The truth is, Most lenders either don’t offer the program or don’t understand it.  It’s a Niche type of loan that isn’t available for use in big cities, so many large banks and lender don’t bother with it.  We live in an area that rightfully suits USDA financing due to the surrounding rural landscape ithat is far reaching and affordable.

Banks that don’t offer USDA or the other ‘niche’ loan programs that we offer, will often purposely withhold educating and informing their customers in hopes they don’t go elsewhere for their mortgage.

And don’t think USDA is the only low down payment option you have.

If you would like to find out of you can qualify for a USDA loan and interested in comparing that option with several other home buyer assistance programs that offer down payment and closing cost assistance, call me at 209-474-7111 or email jwomack@themortgagehouse.com

Home Energy Ratings and Energy Efficient Mortgages

Feeling powerless against high energy costs isn’t acceptable anymore.

If you’re in the market for a home it would be wise to order a HERS report and possibly obtain an EEM.

Acronyms and programs may be a bit boring, but I assure you knowing the energy flaws of a home before you buy could save you thousands in energy costs.

  • HERS (Home Energy Rating System) is a powerful tool you can use to evaluate your homes energy consumption with an in depth diagnostic report.
  • EEM (Energy Efficient Mortgage) is added into your current mortgage to pay for energy upgrades on a home purchase.

Home Energy Rating System (HERS)
HERS inspection results are based on diagnostic testing using specialized equipment, such as: a blower door test, duct leakage tester, and infrared cameras to determine:

  • The amount and location of air loss/leakage throughout the home
  • Percentage of air loss/leakage through HVAC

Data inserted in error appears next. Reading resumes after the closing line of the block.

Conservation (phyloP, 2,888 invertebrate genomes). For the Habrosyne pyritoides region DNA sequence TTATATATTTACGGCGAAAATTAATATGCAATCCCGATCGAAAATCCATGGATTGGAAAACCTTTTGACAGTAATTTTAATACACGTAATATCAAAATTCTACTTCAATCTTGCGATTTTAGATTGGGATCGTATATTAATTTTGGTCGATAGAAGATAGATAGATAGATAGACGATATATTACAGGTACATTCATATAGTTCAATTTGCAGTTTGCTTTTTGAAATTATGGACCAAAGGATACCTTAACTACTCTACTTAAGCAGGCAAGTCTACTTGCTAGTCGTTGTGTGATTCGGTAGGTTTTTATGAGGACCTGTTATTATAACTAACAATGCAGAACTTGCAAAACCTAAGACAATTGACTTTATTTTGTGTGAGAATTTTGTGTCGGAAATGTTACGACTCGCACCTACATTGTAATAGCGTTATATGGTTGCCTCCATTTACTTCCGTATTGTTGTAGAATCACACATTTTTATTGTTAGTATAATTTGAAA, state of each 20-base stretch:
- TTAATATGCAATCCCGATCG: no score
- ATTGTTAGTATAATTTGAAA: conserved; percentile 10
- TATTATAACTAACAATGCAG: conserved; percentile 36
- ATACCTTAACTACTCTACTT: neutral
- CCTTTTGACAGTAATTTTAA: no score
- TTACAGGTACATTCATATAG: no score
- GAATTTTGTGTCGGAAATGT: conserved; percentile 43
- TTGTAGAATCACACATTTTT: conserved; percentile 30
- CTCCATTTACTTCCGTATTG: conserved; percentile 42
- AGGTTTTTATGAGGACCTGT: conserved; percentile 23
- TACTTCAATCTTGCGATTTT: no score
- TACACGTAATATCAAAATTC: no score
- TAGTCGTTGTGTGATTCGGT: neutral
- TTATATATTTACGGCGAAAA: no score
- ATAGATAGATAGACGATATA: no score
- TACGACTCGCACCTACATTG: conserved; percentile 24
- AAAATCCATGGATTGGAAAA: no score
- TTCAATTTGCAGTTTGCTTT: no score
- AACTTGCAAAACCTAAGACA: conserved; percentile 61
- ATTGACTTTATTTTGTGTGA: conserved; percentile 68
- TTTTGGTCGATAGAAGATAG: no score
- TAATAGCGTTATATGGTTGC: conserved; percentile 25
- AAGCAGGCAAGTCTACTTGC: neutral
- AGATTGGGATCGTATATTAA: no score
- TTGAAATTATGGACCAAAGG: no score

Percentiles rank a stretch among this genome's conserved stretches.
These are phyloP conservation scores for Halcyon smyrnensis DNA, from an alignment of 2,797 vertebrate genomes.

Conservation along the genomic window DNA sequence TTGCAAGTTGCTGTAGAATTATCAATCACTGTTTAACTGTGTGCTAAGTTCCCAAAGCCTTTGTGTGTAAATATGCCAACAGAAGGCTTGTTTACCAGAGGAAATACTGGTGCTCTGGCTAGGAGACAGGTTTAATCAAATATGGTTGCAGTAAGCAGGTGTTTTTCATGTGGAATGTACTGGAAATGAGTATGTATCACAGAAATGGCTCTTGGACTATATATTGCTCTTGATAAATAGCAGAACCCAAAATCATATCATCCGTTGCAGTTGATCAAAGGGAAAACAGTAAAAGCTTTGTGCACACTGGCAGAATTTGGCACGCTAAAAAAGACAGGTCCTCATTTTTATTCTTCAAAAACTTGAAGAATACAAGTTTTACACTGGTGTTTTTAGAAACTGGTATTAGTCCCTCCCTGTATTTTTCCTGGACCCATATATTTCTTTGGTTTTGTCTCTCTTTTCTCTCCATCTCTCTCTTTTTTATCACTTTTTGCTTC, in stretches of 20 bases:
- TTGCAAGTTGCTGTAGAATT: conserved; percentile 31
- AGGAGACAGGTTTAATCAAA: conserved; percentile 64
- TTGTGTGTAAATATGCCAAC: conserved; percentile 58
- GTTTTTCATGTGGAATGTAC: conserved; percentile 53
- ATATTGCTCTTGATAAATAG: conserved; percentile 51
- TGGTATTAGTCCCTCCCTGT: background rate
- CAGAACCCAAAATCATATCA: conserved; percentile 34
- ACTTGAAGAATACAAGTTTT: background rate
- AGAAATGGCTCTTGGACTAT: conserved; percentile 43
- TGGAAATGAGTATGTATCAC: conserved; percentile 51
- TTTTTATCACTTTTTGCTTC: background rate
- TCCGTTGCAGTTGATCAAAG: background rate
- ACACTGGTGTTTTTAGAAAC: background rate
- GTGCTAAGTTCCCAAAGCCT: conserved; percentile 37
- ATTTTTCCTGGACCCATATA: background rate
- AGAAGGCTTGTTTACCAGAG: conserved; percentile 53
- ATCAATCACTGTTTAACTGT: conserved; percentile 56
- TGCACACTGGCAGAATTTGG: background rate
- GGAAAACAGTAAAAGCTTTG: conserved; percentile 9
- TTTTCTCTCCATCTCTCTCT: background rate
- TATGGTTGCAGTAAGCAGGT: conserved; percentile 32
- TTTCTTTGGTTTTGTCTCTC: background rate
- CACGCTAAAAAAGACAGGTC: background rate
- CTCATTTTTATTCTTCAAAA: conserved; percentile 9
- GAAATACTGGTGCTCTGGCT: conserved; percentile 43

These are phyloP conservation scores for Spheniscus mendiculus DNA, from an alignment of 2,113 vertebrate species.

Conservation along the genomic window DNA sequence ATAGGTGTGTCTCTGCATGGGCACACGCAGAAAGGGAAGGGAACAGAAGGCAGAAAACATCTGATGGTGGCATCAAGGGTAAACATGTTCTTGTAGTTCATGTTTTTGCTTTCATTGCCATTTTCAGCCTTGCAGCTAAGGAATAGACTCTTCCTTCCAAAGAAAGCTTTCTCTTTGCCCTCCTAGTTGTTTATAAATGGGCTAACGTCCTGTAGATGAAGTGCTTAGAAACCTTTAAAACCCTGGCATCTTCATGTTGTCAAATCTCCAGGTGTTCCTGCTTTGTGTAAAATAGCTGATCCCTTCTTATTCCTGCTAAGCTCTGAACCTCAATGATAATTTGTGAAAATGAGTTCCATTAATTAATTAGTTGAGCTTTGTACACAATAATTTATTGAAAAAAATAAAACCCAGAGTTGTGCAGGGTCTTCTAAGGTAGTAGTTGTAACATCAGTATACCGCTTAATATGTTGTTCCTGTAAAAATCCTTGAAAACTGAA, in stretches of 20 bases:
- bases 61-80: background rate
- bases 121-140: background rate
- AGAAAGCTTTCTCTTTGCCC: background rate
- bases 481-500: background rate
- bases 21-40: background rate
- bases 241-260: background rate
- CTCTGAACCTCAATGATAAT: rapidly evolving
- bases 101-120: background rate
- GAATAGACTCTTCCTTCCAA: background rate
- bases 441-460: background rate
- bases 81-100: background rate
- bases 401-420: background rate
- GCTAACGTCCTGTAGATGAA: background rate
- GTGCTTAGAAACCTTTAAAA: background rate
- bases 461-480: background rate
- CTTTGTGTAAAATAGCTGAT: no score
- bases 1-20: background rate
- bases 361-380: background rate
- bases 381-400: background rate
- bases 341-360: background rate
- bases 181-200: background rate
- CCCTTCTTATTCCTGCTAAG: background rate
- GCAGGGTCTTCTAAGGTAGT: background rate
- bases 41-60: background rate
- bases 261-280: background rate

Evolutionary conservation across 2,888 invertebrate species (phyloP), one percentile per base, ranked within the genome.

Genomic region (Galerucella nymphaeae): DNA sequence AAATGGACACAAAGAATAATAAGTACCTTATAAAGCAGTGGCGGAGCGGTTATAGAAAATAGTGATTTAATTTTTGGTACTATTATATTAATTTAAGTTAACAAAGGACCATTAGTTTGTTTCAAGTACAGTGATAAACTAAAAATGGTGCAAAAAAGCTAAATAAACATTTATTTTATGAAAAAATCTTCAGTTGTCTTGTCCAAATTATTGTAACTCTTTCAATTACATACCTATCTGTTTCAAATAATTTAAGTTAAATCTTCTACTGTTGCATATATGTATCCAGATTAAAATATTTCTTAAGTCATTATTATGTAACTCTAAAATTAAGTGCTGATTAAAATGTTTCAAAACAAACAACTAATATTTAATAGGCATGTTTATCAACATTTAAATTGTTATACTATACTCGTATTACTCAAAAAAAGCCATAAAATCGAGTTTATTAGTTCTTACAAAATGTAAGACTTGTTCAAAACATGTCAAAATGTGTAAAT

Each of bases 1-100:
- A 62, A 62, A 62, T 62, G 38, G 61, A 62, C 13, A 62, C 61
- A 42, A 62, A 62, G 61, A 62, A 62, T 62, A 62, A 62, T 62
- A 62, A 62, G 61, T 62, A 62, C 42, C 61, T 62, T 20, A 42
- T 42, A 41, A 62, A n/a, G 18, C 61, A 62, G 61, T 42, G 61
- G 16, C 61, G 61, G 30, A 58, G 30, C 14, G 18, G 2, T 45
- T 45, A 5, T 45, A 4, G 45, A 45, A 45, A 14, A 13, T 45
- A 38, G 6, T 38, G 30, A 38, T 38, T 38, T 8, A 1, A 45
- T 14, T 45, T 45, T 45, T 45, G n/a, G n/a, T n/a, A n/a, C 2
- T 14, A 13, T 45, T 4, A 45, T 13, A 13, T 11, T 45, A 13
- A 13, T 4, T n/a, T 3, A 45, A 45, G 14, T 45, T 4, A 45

• The quality and effectiveness of current insulationgreener Solutions Energy Efficient Mortgage
  • Window and Door energy loss
  • Appliance energy assessment (Water heater, HVAC, Kitchen Appliances)
  • Solar benefit analysis

The report will produce a computerized simulation analysis with accredited rating software to calculate a rating score on the HERS index. The report will provide recommended improvements based on a cost benefit analysis and expected return on investment through energy savings. These energy upgrades can be financed through what’s called an EEM (Energy Efficient Mortgage).

Energy Efficient Mortgage
Energy Efficient Mortgage program (EEM) helps home buyers save money on utility bills by enabling them to finance the cost of adding energy efficiency features to a home as part of their home purchase or refinancing mortgage. Items that can be included in an EEM

  • Appliances (Water Heater, Kitchen Appliances)
  • Insulation
  • HVAC and Duct repair
  • Windows and Doors
  • Solar

Loan amounts vary by county and price of the home, as well as lender limits. So we like to stress that the best way to approach the topic of EEM is during the Pre-Approval/Approval stage of the lending process, not when they are looking at homes or after they found one. It’s better to go into the search with open eyes knowing your options opposed to finding out later.

The EEM shouldn’t be an added stress, the process is simple, and when you think about it, you want the savings your upgrades will bring to be greater than the cost of the upgrades, we often use the analogy you give us $50 we will give you $51 and new windows! The program is set up to provide buyers the opportunity to upgrade the home without incurring additional costs; the additional loan payment should equal the energy savings. An EEM on an older home will provide the funds necessary to upgrade while also adding which should be a no brainer.

Who should obtain a HERS report and EEM?